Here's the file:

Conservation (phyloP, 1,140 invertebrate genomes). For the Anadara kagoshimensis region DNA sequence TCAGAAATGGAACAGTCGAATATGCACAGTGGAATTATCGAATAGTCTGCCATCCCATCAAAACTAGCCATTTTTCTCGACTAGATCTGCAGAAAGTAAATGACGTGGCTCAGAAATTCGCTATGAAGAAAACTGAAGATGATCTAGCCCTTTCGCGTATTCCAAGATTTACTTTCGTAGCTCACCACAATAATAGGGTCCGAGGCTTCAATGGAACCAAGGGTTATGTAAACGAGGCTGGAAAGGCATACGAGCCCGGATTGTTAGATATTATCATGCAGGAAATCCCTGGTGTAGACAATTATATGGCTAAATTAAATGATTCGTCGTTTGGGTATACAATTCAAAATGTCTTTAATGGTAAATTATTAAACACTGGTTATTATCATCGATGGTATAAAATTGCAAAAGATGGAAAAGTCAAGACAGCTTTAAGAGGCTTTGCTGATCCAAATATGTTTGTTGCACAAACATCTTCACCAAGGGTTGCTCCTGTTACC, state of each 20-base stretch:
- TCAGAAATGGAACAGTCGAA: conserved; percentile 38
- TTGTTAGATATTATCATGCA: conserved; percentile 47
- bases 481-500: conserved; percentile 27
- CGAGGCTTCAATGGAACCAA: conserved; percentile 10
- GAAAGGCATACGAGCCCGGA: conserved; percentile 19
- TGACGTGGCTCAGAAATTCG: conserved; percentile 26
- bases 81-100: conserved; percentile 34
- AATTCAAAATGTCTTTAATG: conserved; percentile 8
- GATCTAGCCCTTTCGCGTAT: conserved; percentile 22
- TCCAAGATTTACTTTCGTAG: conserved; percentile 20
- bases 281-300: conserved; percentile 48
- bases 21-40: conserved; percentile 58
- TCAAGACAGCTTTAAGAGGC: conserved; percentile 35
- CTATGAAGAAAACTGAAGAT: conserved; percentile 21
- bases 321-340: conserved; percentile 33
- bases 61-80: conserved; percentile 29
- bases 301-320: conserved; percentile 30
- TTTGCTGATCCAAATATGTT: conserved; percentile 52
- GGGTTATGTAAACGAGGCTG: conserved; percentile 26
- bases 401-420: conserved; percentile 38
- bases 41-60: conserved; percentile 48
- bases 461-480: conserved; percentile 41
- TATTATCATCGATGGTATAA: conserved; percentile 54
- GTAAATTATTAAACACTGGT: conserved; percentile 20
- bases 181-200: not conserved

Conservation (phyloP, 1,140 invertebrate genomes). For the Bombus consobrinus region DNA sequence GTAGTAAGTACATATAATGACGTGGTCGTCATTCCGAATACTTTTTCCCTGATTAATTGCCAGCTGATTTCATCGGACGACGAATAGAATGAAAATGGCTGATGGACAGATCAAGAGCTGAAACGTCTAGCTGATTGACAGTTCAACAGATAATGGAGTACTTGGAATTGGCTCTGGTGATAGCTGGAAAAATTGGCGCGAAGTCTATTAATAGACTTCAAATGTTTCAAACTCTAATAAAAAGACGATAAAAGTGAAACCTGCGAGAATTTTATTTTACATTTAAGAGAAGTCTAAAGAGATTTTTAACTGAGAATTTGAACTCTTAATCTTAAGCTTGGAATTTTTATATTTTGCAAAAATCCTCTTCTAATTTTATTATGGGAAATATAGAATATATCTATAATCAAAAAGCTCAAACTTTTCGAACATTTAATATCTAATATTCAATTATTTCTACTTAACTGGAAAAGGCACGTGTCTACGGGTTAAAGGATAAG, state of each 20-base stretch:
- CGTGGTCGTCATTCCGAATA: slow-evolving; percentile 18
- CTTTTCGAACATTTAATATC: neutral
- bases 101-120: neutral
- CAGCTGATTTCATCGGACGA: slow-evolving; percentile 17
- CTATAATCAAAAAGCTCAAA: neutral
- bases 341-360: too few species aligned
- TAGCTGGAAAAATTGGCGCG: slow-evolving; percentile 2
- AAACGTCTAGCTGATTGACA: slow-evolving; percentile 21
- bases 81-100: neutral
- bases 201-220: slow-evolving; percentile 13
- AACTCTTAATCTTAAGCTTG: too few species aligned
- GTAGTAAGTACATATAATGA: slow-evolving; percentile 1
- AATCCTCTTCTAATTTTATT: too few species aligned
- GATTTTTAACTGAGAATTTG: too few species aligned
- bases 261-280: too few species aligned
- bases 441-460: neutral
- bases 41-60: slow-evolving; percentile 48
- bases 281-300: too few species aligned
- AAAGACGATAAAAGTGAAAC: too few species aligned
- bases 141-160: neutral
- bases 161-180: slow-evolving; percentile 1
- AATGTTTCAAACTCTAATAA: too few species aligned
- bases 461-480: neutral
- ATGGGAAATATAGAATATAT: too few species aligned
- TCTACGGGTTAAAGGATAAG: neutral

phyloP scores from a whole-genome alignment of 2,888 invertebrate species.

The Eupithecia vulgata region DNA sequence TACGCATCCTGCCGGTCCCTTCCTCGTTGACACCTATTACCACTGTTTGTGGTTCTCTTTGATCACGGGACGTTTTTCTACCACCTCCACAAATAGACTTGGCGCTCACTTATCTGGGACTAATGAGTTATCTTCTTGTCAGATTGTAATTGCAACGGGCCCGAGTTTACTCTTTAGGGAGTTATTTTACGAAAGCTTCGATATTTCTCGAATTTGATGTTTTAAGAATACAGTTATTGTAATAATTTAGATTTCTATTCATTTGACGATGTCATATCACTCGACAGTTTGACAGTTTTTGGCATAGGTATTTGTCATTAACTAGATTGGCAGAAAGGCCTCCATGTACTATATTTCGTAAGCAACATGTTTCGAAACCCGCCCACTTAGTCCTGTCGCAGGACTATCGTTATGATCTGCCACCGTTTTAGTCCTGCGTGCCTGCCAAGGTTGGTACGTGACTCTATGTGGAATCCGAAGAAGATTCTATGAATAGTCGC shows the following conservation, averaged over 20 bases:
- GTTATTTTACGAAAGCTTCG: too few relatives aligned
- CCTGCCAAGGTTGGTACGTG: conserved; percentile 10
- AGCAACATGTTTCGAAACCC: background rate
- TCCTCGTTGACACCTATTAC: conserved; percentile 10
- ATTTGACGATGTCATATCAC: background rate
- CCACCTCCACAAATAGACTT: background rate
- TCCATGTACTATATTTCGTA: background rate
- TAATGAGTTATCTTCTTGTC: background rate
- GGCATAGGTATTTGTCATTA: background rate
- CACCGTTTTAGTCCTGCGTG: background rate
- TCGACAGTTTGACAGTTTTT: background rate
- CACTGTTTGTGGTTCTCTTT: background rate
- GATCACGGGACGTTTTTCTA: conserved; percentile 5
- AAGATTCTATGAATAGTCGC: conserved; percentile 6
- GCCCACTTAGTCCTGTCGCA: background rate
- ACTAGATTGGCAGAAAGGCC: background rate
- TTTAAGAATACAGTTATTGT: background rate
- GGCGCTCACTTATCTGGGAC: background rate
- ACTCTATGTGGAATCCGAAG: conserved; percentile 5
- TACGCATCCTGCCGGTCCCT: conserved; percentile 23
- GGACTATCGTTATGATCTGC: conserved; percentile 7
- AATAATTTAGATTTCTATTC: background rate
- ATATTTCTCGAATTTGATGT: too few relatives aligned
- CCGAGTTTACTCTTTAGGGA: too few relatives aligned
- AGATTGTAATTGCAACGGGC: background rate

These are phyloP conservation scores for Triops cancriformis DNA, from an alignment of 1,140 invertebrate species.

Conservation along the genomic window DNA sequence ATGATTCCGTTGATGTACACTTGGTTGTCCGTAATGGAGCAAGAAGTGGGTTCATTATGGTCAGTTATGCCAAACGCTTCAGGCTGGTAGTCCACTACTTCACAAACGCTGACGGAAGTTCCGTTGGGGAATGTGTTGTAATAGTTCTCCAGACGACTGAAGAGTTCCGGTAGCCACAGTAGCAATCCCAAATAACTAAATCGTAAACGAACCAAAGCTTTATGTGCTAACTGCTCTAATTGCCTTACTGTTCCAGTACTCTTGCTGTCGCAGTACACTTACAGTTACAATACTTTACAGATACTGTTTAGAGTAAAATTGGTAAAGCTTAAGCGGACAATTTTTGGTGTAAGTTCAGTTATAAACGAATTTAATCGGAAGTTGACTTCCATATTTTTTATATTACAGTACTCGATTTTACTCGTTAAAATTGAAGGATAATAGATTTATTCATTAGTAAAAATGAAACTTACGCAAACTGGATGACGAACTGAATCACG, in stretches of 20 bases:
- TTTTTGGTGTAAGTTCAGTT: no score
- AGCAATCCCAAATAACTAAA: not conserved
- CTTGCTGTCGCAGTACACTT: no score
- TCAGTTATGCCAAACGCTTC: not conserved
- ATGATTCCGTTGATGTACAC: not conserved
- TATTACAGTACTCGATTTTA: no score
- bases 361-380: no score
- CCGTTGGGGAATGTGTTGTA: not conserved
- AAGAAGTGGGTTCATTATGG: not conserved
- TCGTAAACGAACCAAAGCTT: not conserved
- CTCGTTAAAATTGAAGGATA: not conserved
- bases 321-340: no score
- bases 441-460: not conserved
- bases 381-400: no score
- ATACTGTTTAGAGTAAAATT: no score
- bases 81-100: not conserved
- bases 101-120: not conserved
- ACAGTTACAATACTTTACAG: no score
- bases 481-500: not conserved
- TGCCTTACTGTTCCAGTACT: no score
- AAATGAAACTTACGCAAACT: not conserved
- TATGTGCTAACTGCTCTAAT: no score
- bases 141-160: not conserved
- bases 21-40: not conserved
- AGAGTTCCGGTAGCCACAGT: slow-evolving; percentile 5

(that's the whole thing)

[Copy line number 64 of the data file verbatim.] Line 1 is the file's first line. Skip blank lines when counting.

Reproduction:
- CACCGTTTTAGTCCTGCGTG: background rate